Financial and consumer stocks lift Canada's main stock index; U.S. stocks also up

TORONTO — North American stock markets ended a week of losses by setting record highs Monday on renewed signs of a trade deal between the world’s two largest economies.

“Good start to the week for sure,” said Craig Fehr, Canadian markets strategist, Edward Jones.

Investors welcomed a report from a Chinese state-backed newspaper that the U.S. and China were very close to a partial deal along with a rumour that China may be willing to strengthen rules around intellectual property theft, a major U.S. demand.

“The big takeaway there is that IP theft, technology transfers, the entire enforcement around any trade deals is really at the heart of any bigger compromise that we’re going to see longer term,” Fehr said in an interview.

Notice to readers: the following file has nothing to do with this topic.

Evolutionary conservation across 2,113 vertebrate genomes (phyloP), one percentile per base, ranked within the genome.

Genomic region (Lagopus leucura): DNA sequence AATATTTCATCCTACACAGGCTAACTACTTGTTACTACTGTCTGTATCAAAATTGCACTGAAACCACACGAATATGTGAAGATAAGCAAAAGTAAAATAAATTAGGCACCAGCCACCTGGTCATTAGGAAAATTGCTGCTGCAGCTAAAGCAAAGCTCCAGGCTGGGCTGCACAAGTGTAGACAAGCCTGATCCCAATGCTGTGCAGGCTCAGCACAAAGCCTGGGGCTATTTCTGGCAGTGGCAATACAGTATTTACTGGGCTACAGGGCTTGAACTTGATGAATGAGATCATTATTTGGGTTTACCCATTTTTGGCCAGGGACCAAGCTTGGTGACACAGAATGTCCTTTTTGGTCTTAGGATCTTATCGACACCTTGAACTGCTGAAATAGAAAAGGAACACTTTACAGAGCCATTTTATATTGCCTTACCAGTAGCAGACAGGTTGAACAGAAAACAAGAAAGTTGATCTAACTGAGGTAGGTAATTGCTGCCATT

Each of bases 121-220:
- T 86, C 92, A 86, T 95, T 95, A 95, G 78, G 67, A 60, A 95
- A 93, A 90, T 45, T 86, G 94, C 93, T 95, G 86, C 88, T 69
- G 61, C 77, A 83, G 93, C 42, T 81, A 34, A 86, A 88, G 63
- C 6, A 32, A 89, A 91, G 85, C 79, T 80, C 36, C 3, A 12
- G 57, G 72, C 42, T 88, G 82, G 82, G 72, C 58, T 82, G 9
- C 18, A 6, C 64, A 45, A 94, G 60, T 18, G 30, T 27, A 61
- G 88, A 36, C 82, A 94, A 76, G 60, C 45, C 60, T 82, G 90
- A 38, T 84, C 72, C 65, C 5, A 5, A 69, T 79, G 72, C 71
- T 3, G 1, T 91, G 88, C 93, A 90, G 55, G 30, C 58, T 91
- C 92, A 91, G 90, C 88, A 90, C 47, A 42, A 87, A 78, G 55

“And so to see an acknowledgment of intellectual property theft coming into the fore of these negotiations I think is a broad positive and markets are responding favourably to that today.”

In addition, the announcement of some mergers and acquisitions is a signal of optimism about growth. Charles Schwab is buying rival TD Ameritrade for about US$26 billion and French luxury group LVMH is paying US$16.2 billion for Tiffany.

“It suggest that the economic cycle and the business cycle is not fully exhausted at this stage,” said Fehr.

The S&P/TSX composite index closed up 78.02 points at 17,032.86 after hitting an intraday record of 17,048.47.

In New York, the Dow Jones industrial average was up 190.85 points at 28,066.47. The S&P 500 index was up 23.35 points at 3,133.64, a record high, while the Nasdaq composite was up 112.60 points at 8,632.49 and an intraday record of 8,631.08.

The Canadian dollar traded for 75.15 cents US compared with an average of 75.26 cents US on Friday.

Eight of the 11 major sectors of the TSX were higher

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